David Chang digs right into some meaty matters on his new show.
Chang’s docuseries, Ugly Delicious, which hits Netflix Feb. 23, shows the celebrity restaurateur traveling the world with guests like acclaimed chef René Redzepi, food writers Jonathan Gold and Ruth Reichl, comedian Ali Wong and actor Gillian Jacobs to explore the ties between food and culture. Each episode uses a single type of food like “BBQ” or “Tacos,” as a lens to examine everything from immigration and racism to the complicated nature of cultural appropriation.
“It allowed us to go down that hole that a lot of people want to shy away from, because it’s wildly uncomfortable to talk about,” Chang told TIME. “Food, in some ways, is a very powerful tool to use as a vehicle to talk about the things that are sort of f—ed up.”
In one episode, Chang visits South Philly Barbacoa, whose owner Cristina Martinez is an undocumented chef from Mexico facing the challenges of keeping her business together while fighting for the rights of thousands of undocumented food workers in the U.S. In another, Chang highlights Houston and its emerging Viet-Cajun style as America’s next great food city. He goes high- and low-brow: uncovering proper Neapolitan-style pizza in Japan — but still celebrating Domino’s back in the States by shadowing a deliveryman during his route.
Chang also dives into food in the United States that comes loaded with history. The episode “Fried Chicken” tackles the racist history of the popular, ubiquitous food, detailing how chickens were initially kept by slaves but then became a stereotype tying black people to fried chicken in popular culture.
Fried chicken is also one of several dishes that brings Chang back to the subject of authenticity and appropriation. He brings up Hattie B’s, a fried chicken joint in Nashville that specializes in the region’s hot chicken, a style that involves spice blends guaranteed to make your eyes water. The restaurant, opened in 2012 and run by a white family, has received criticism for appropriating a dish traditionally served in Nashville’s black communities. Hattie B’s is now commonly credited for putting hot chicken on the national map, despite longtime hot chicken spots like Bolton’s and Prince’s feeding Nashville’s black neighborhoods for about 70 years.
The people behind Hattie B’s, including owner Nick Bishop Jr., “own up to” the criticism, Chang said, noting multiple generations of the Bishop family have been involved in the restaurant industry in the area. Chang said if his family took a similar trajectory, he could have ended up in the same position.
“It’s easy to criticize someone that is doing something from another culture,” he said. “Had I been raised in Nashville, eating all this amazing hot fried chicken, I probably would have also opened up a hot fried chicken stand.”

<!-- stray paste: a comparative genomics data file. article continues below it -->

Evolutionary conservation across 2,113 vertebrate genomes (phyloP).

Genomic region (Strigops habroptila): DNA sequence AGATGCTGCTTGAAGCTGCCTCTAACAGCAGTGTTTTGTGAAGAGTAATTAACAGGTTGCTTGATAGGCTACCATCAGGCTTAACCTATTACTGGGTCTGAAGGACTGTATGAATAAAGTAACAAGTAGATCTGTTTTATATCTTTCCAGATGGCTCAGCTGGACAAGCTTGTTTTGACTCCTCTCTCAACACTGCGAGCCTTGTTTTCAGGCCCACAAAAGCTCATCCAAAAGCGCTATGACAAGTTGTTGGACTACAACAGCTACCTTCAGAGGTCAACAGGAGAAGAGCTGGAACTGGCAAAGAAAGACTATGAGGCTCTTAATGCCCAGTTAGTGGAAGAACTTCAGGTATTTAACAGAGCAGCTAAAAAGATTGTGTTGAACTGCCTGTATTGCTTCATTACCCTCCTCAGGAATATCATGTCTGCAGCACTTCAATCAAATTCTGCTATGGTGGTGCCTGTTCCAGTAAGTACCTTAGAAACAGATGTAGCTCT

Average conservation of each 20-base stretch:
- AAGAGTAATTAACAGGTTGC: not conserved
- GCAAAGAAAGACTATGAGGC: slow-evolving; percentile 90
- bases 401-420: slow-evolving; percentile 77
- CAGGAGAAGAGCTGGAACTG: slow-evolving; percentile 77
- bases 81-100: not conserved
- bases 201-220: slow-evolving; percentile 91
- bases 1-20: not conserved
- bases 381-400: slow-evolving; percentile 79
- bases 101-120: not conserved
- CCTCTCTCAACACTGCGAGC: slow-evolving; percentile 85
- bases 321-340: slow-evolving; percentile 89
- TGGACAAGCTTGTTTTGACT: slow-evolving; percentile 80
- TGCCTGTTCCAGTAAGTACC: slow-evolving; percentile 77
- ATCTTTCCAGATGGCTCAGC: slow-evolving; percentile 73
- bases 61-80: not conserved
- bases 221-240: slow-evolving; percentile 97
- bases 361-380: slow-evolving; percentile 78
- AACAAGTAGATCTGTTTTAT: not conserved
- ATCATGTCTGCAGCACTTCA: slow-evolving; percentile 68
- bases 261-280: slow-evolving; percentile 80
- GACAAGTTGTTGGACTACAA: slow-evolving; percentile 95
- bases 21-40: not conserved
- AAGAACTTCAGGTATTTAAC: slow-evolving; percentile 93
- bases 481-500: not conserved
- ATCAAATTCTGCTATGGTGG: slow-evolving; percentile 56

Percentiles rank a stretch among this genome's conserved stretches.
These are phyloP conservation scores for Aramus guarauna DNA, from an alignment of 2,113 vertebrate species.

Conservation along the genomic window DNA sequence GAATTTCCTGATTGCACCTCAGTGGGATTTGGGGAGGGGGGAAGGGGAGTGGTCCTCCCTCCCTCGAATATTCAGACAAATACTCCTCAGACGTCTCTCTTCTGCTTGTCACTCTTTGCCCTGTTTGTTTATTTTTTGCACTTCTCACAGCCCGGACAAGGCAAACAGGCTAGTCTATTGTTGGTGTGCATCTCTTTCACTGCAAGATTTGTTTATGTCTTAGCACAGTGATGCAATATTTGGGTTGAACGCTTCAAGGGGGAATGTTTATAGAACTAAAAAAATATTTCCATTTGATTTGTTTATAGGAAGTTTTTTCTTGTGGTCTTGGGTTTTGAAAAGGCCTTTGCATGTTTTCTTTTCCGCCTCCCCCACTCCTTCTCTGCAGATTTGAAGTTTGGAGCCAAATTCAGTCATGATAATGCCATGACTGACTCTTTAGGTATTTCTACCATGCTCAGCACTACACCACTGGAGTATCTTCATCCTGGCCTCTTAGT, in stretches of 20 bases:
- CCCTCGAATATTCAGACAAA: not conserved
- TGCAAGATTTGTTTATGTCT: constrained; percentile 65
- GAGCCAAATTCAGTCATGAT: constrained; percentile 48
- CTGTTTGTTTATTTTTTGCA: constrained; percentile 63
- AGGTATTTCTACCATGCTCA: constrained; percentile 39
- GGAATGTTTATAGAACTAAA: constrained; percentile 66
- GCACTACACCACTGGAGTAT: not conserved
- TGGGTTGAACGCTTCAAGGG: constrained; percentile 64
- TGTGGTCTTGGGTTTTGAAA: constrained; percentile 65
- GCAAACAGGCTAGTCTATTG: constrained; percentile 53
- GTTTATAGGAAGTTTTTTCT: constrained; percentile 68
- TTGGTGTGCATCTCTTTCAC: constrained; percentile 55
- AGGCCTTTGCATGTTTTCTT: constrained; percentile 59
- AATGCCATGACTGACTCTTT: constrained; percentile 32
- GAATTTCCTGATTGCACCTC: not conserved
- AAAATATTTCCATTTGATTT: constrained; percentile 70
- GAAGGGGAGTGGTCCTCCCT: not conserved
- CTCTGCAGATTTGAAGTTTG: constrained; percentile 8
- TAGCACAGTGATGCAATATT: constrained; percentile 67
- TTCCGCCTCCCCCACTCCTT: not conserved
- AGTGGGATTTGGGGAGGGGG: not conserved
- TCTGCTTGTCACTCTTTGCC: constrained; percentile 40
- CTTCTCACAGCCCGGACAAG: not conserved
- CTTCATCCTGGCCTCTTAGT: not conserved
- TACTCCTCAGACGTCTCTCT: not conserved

Chang’s views on appropriation still change as he learns more about what draws people to certain foods. The son of Korean immigrants, Chang in one Ugly Delicious episode talks about his instinctive dislike of anyone non-Korean who makes kimchi. While kimchi has only recently gained steam in the U.S. alongside the growing popularity of Korean cuisine, the fermented cabbage dish was an everyday staple in Chang’s house growing up, something he felt he had to hide from kids in school.
But Chang has since come around on such issues. He suggests that a non-Korean person wanting to make kimchi because it’s trendy might seek out a tutorial, and end up eventually learning about Korea’s culture and history. It may take time, but writing that person off for cultural appropriation would be a mistake because they were introduced to something totally new, he said.
“How do you actually do it in a way that’s meaningful? That’s the question that’s presented to all of us — telling a story that is respectful,” he said. “Sometimes, you just gotta let it play out. Part of it is letting people make mistakes.”
Chang has gone from feeling shame about his background to becoming actively proud of his heritage. The meals he’s accustomed to have become the “ugly delicious food” he wants to start serving to customers — something he explores in particular on the “Home Cooking” episode, which includes an appearance from his mother.
“The older I get and with the sheer passage of time, the more comfortable I am — not just comfortable, the more I admire where my parents came from,” he said. “And the things I was ashamed or even embarrassed about, I’m not anymore. I’m more willing to not only make those foods but to reconcile who I was and where I came from.”
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